Employability is a set of achievements – skills, understandings and personal attributes – that makes graduates more likely to gain employment and be successful in their chosen occupations, which benefits themselves, the workforce, the community and the economy.
Knight and Yorke (2003)
There is plenty of evidence to suggest that most students’ primary reason for entering higher education is to improve their employability. The recent Wakeham Review of Graduate Employability found that
- soft skills are highly valued by employers: these include skills relating to delivering presentations, project management, commercial awareness, entrepreneurial skills and attitudes, report-writing and team-working, as well as adaptability, personal resilience and a commitment to continuing professional development;
- work experience improves employability: it is highly valued by employers and provides graduates with clear benefits, such as developing soft skills and getting an insight into the workplace; research shows that relevant work experience is rated by two-thirds of employers as being a critical or significant factor looked for in candidates;
- graduates need the ability to adapt their knowledge and skills, and be prepared for a lifetime of learning to keep pace with changes in society and industry;
- graduates often have the requisite skills and knowledge, but lack the ability to articulate these adequately in applications, at interviews and in assessment centres;
- students are often not sufficiently engaged in career planning, and fail to take up opportunities that are likely to help them develop soft skills that would help secure positive outcomes.
Mathematics is rooted in the systematic development of methods to solve practical problems in areas such as surveying, mechanical construction and commerce. Such methods have a wide range of application. Thus generalisation and abstraction became important features and mathematics became a science involving strict logical deduction with conclusions that follow with certainty and confidence from clear starting points. Mathematics is fundamental to almost all situations that require an analytical model-building approach.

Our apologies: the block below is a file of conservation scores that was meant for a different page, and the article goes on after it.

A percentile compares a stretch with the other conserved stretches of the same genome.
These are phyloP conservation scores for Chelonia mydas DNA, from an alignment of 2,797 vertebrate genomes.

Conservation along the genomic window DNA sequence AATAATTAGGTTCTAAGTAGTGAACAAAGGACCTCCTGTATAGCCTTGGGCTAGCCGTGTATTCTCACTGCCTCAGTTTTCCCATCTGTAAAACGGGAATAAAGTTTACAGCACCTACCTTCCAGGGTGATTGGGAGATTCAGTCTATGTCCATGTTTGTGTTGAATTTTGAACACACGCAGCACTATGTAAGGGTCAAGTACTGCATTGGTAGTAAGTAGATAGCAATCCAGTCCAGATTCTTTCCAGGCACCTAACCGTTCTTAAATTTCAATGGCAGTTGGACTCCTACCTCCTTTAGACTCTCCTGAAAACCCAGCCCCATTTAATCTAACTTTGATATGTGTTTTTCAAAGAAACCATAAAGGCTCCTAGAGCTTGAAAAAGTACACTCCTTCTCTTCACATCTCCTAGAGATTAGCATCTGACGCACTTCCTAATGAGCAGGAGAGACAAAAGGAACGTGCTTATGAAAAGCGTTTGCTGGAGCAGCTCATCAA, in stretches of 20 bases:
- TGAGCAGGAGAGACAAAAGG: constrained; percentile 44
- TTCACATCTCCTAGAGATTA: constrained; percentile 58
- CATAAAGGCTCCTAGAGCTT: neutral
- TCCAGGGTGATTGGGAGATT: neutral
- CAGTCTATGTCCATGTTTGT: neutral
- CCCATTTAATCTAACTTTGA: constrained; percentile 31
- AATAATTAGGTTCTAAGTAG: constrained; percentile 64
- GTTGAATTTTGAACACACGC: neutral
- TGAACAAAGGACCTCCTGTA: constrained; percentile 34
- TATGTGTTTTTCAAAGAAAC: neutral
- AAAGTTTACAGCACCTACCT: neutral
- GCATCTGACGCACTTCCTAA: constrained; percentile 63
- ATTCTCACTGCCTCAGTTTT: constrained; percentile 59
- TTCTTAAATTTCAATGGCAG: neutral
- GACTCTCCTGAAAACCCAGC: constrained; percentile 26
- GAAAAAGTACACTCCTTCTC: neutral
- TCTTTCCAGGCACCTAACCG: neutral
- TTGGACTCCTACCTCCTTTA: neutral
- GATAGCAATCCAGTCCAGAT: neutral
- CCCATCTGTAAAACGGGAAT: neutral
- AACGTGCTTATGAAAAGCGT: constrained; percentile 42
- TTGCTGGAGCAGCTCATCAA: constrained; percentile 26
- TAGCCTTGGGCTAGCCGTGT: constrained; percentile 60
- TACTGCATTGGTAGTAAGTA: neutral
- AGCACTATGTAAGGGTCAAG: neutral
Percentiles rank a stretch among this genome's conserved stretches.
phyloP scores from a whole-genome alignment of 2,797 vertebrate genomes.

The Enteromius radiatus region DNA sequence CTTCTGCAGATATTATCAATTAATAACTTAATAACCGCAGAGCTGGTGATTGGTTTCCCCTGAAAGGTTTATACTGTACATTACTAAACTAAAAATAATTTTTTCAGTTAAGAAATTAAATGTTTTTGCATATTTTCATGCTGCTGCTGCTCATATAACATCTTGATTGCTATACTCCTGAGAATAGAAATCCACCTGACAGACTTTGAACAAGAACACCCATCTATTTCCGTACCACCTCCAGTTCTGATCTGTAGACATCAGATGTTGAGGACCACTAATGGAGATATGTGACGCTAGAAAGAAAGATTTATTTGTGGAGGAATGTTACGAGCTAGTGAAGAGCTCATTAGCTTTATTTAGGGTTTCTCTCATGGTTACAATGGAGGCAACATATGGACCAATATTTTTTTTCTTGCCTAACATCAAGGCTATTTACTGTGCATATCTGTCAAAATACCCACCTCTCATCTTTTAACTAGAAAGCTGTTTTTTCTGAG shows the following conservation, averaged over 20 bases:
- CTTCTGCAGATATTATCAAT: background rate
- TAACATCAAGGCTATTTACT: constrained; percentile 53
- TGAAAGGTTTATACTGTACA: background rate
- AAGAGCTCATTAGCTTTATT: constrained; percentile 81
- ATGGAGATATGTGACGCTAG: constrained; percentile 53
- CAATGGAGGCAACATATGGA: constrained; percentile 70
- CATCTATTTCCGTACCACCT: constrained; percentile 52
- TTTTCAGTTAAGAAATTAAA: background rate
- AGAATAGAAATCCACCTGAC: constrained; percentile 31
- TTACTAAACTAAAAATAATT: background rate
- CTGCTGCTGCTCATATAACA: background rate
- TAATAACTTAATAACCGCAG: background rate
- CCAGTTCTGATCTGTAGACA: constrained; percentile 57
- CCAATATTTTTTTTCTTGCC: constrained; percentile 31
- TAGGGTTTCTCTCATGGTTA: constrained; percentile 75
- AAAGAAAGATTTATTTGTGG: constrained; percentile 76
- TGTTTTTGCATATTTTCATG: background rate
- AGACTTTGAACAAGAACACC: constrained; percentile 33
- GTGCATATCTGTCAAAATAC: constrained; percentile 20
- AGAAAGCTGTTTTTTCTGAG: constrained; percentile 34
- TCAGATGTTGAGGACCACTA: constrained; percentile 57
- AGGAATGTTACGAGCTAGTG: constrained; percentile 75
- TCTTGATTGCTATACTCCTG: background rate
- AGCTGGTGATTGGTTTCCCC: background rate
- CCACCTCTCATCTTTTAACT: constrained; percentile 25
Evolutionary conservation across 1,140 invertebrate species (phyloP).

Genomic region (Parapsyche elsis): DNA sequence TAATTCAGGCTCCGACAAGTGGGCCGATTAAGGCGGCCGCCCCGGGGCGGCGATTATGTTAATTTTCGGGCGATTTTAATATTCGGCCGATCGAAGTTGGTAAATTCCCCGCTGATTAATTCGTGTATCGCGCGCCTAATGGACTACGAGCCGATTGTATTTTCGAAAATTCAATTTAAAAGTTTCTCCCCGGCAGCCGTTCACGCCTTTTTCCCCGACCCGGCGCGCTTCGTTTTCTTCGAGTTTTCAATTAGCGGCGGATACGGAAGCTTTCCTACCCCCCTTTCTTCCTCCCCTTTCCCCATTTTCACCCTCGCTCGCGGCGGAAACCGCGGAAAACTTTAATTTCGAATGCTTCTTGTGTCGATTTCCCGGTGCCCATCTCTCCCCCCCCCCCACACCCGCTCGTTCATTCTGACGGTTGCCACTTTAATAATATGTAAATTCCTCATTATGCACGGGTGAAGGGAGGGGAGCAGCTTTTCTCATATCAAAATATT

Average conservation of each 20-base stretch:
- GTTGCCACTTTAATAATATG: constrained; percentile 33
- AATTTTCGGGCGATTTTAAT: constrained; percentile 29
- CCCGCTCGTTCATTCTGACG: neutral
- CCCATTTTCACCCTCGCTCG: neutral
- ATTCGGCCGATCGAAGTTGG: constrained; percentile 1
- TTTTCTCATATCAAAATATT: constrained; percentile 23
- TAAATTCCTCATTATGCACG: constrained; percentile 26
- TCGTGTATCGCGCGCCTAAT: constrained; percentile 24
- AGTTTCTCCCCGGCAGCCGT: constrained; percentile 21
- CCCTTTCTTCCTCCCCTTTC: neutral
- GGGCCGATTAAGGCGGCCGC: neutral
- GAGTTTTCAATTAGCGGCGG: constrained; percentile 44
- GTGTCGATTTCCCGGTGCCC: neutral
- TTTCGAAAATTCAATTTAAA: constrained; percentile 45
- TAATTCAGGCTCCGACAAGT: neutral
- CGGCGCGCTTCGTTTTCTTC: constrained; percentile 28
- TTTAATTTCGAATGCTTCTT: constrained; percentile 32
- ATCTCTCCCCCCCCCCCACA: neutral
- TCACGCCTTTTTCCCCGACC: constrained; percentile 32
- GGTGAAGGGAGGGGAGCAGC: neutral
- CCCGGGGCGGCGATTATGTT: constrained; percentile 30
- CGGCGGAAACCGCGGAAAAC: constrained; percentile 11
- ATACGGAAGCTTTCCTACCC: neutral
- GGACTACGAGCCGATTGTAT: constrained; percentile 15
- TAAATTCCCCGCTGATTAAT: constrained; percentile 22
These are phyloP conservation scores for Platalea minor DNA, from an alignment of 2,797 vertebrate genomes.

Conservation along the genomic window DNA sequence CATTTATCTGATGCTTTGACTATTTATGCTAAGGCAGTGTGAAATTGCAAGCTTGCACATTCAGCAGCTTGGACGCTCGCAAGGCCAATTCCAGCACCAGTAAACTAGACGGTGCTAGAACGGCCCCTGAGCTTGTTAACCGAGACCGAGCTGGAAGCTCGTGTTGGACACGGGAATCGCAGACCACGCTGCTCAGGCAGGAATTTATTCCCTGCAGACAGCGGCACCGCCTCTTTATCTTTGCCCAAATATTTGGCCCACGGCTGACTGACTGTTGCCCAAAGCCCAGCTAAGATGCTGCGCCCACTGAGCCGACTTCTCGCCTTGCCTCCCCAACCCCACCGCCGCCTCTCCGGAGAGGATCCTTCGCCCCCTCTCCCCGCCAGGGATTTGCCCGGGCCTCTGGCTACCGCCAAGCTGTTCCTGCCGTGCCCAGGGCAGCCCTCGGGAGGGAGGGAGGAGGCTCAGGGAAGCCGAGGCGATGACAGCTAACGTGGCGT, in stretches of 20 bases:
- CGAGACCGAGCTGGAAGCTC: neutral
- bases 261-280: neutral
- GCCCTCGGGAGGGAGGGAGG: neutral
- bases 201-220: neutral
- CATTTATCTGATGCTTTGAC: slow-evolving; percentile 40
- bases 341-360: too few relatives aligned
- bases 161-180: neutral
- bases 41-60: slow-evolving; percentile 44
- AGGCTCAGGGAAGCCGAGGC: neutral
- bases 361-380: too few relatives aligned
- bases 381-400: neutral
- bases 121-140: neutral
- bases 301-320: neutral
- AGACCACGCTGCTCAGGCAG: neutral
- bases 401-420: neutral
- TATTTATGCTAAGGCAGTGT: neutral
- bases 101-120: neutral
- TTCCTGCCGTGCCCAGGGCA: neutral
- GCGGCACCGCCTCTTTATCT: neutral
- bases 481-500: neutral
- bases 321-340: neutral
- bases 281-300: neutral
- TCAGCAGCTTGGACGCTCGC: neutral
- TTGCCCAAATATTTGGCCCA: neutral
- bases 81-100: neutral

Higher Education Academy (2006)
The QAA benchmark statement for mathematics, statistics and operational research (MSOR) asserts that graduates in these subjects should possess the following broad subject-specific skills:
- intellectual rigour and reasoning skills,
- familiarity with numerical and symbolic thinking,
- an analytic approach to problem solving,
- abstraction and modelling skills.
The QAA benchmark statement for MSOR also asserts that graduates should possess a range of generic skills, such as effective time management and organisational skills, and the ability to
- learn independently and work with patience and persistence,
- transfer knowledge from one context to another,
- assess problems logically and approach them analytically,
- work in teams and contribute to discussions,
- write coherently and communicate results clearly.
There are several important skills that are frequently sought by employers but which you may not develop sufficiently by studying mathematics alone, including leadership, teamwork, commercial awareness, report writing and presentation skills. These can be developed elsewhere, for example by taking positions of responsibility in student societies, participating in student mentoring schemes, contributing to outreach programmes and undertaking periods of work experience including voluntary work, summer internships and work placements.